Food for thought….
Yesterday’s post had part 1 of this conversation. It is really good video. Part 2 here is worthwhile, but part 3 is essential. For 3 to make sense, best to do 2 first. After the second portion, it appears that Stetzer & Fitch agreed (even requested) to have the camera turned back on in order to communicate some things very important to both of them. Very worthwhile.
Above Ed and Dave provide their perspectives on whether mega churches can be missional. A lively and fun discussion.
After a few minute break whilst shooting the conversation (see end of Part II “…you’re wearing us out” then laughter), Dave and Ed came back with some final thoughts on the importance of the church telling a new missional story.
This missional conversation between Ed Stetzer and David Fitch treats the meaning (and growing lack of meaning) of the term missional and what that means for church. Many thanks to Bill Kinnon for making this and other quality videos available.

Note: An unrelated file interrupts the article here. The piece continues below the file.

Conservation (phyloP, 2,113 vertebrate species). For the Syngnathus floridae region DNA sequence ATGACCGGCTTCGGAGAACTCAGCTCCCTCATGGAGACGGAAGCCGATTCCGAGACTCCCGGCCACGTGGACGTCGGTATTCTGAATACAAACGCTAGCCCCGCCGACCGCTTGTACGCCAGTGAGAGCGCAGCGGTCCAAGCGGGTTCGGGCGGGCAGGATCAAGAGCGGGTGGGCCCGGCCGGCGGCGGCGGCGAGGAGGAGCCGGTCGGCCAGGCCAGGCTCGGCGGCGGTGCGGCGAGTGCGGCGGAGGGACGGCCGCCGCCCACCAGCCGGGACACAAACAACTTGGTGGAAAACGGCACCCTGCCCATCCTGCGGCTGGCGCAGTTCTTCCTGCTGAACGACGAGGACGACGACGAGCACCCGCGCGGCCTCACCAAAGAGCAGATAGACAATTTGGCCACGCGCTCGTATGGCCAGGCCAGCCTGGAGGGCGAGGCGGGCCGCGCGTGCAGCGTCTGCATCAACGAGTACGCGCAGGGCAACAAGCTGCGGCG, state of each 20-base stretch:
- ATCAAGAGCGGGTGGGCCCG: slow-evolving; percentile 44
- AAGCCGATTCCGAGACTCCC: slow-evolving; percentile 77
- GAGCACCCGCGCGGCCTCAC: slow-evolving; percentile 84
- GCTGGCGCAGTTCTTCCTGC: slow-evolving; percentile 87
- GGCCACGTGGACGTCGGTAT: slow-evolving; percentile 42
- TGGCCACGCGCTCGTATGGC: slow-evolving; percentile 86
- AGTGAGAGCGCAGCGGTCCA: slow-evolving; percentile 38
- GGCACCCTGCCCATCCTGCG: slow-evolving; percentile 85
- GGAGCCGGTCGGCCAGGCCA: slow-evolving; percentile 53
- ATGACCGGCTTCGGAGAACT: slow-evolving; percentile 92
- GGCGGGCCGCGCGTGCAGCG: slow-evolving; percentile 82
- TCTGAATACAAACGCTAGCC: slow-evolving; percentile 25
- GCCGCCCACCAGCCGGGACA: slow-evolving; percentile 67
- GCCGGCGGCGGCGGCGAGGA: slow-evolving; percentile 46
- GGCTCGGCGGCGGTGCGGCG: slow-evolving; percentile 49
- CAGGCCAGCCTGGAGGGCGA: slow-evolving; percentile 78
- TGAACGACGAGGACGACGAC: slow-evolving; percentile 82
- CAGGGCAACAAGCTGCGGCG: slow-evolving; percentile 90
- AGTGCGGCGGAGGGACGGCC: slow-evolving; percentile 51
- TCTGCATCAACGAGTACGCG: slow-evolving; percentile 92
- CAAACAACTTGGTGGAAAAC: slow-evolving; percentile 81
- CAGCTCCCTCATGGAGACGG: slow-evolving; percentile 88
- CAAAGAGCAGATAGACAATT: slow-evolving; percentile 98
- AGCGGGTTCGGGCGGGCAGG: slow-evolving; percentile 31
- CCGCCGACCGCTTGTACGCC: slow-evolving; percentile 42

Produced by Toronto’s mkpl.tv for the blog kinnon.tv and the new social network, Missional Tribe, this video features Ed and Dave in conversation about what missional is, missional vs attractional and missional church & converts. Engaging, funny and yet serious, these two well known writers and missional commentators help expand our understanding of missional.
In Shakespeare’s famous balcony scene, Juliet shares that the name of an object is not what’s important, but the object itself.
What’s in a name? That which we call a rose
By any other name would smell as sweet.
Romeo and Juliet Act II, Scene II